Sunday, February 28, 2010

research is wasteful

reading about the government's reaction to the recession (well at least in its own (our) coffers), we can see that it is highly likely they will cut funding to research over the next year(s).

there are two ways to do this - both wrong - one is to spread the reduced funding thinner, the other is to concentrate funding in fewer (elite) places (actualyl 50% of the money goes to the top 5 institutes anyhow).

But what they should do is spend more. Research is wasteful, very very much like evolution - but necessity is the mother of invention and (just like in evolutonary systems) the impact of a big recession might make people more creative - more creativity does lead to more potential outputs, but it also leads to LESS predictability - we don't know what will fit the future landscape (i.e. what is "selected" as most fit, is not something you can do a priori, but a posteriori, only).

No doubt they will get this wrong, which is sad, as doubling the UK's governemt research funding would still leave it at under 2% of the bank bailout last year, and would be likely to yield more profit by about an order of magnitude.

Unfortunately, we are not ruled by people that have a clue.

Wednesday, February 17, 2010

clown computing

its so much more fun, and easier to market than the cloud

send in the clowns

i've looked at clowns from both sides now

clown atlas, using the Grimaldi internet coordination system based on
empirical data from Big Foot

Sunday, February 14, 2010

CRU/Dr Phil Jones are a bigger pain than maybe they realize

I' reasonably well trained in natural sciences and computing. So I usually trust scientists to do their job as well as they can. In medicine, there's a whole bunch of due process before they loose a new procedure or drug on the world, and even if the big Pharma might be a bit dodgy (and most are fine), the process stops rediculous things happening too often (unless politicians get in the loop).

WHen I or a close family member or friend get ill, I do read the literature (the tech. literature, not just online freebie dodgy internet health sites) to figure out what is what - when i spent a week in hospital with metal in my leg, a couple of years after my father died in a hospital from an MRSA infection, I read all the latest papers on that - I didn't find it too hard to catch up and it mattered to me - but I assume, most of the time , that the latest practice is I don't have to read the 1 paper published per scientist per month in the world (it.d make me, on average, the 2nd reader only on average).

This is true in most areas where there's a large scale deployment of some piece of engineering (planes, trains, automobiles) too.

So even though I could get my head around a lot of the work, I assume I don't have to.

So the consensus on climate change has been fairly overwealmingly behind the anthropgenic global warming explanation, leading to many government initiatives and international schemes to try to get people, society, industry, nations etc to reduce carbon emmissions. Seemed ok to me - the bit I like was the sane stuff which looks at being, simply, more sustainable, anyhow, as that seems like a good way to conduct oneself - not having had a car for 45 years and having got 3 kids to/thru school on bikes- having an efficient house, etc - I feel ok - then I feel like I should carbon offset my flights (I used to do more, but I still, as an academic, go all over the place for project meetings, conferences, PC meetings etc etc etc)....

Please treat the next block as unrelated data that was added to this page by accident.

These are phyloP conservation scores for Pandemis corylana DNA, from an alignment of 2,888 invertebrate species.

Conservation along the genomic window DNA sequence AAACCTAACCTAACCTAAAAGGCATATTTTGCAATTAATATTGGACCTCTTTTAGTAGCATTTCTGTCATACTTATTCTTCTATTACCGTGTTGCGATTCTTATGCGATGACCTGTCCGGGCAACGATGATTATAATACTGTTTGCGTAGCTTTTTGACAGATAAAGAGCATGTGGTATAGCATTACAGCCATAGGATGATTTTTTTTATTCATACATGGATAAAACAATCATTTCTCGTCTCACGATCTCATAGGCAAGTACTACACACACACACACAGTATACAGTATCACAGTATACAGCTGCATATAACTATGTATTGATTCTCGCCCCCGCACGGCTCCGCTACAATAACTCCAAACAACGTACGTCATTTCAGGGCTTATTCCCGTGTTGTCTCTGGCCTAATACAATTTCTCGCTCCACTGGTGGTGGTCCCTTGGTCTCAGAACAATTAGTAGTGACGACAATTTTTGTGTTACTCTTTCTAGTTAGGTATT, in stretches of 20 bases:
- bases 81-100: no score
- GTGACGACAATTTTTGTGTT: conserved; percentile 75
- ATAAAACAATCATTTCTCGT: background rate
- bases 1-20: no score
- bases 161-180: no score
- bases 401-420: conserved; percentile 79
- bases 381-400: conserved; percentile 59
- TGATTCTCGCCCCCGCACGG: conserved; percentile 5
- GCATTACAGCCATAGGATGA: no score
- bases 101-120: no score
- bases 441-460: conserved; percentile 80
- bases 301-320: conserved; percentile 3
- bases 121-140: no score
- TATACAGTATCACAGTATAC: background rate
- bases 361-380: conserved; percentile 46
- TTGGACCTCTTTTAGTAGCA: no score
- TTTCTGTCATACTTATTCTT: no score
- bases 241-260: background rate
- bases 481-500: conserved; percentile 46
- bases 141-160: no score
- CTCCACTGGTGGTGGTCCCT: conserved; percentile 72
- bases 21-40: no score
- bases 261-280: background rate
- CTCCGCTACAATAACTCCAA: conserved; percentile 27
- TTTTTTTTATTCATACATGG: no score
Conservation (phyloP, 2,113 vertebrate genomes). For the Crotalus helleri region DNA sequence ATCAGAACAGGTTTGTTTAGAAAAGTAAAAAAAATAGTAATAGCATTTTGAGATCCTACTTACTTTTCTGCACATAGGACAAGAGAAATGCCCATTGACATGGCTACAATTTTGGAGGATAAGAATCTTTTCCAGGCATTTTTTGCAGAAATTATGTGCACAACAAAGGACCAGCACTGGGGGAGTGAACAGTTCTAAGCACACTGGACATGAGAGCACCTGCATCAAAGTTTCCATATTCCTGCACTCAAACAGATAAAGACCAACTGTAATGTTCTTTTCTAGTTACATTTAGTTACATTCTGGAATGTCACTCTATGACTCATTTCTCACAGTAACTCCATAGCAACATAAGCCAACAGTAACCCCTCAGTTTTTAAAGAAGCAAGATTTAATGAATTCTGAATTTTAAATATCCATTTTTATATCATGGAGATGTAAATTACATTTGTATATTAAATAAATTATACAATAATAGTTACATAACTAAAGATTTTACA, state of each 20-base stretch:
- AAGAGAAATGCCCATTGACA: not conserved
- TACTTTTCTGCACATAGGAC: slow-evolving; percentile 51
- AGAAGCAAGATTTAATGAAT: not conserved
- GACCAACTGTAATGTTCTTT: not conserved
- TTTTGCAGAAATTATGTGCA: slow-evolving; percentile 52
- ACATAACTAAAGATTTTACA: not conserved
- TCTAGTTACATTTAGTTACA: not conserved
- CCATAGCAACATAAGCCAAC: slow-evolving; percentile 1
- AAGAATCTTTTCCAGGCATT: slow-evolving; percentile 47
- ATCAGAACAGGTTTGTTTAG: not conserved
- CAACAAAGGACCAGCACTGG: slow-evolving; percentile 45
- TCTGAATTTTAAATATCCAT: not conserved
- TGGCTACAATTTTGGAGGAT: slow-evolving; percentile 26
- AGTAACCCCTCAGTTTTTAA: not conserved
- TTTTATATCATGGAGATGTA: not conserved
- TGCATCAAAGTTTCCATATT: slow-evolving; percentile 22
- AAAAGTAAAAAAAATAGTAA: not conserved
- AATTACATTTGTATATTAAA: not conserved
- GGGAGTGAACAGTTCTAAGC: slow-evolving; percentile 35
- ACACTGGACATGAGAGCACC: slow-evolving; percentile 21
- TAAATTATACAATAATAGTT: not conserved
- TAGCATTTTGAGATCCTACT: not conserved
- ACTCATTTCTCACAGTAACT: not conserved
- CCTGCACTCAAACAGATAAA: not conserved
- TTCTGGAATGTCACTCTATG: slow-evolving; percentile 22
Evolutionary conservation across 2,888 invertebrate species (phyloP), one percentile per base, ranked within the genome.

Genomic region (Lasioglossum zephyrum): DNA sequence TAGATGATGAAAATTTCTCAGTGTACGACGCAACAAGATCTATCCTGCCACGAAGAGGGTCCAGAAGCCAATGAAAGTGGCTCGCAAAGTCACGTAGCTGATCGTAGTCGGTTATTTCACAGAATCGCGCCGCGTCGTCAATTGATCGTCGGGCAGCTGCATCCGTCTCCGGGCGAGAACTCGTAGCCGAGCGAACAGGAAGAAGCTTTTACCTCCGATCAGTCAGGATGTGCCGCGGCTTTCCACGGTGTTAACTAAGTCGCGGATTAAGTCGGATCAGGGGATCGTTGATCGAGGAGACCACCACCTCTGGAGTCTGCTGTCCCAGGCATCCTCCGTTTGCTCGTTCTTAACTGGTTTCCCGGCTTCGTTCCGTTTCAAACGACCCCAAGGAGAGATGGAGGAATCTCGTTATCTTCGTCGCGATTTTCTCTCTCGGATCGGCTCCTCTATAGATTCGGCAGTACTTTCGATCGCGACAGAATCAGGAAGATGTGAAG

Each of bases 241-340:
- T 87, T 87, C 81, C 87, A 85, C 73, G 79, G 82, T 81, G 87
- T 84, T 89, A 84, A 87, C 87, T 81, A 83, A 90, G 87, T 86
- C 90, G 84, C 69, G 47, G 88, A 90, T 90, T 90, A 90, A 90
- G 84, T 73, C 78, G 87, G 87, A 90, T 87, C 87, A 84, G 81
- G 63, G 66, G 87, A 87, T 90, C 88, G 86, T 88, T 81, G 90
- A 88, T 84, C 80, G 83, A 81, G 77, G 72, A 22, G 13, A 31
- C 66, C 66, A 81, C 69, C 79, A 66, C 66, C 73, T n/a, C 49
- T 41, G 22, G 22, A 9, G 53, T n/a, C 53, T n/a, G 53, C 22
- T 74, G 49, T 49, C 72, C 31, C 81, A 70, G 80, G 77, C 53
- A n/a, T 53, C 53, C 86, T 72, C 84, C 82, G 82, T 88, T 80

so now, because of the CRU fiasco (not their fault the email was leaked, but it is there fault the data isn't avaialble and in good clean shape) I now have to read through the mountains of literature on this topic to try to figure out what is sane and what isn't.

You know what is scary? In the 21st century, there is absolutely no way to tell what is authoritative .

I know what/who is serious in my own area. In biomedical area, I can usually guess to some extent. But in this area, it is completely impossible to determine

so not only do I have to read the literature, it looks like I might need to go out, and audit where the data comes from, then get ahold of some of the data, and then do my own analysis.

that is rediculous, but without doing it, I really don't see a way to have any confidence in the statements by AGW proponents, or by climate skeptics.
I am sure most of them are genunine. But none of them has a clue how to instill a sense of public understanding of why we should listen

this does not make me a climate skeptic (not at all) - it just means that for the first time, I'm looking at an entire body of so-called knowledge, and while I can grok the concepts, until I can grep the raw data files, I am basically saying that this is a complete crock!

Monday, February 08, 2010

mandy cuts his knows to spite his feys

Mandelson said: "We know that universities have a vital contribution to our economic growth, so we are not going to undermine them. We are asking for savings of less than 5% and we expect universities to make these in a way that minimises the impact on teaching and students. I am confident they will."

Mandelson said: "I am an arts graduate myself. We don't dictate to universities which courses they put on. They tailor courses to meet demand. We want universities to play to their strengths, but we also want to keep this country civilised."

since the universities contribute net profit to the UK, cutting them decreases the UKs GDP. so cutting them ANY percent will have an impact both on students and on everyone else.

of course, being an Arts graduate, Mandelson is probably not numerate to understand this.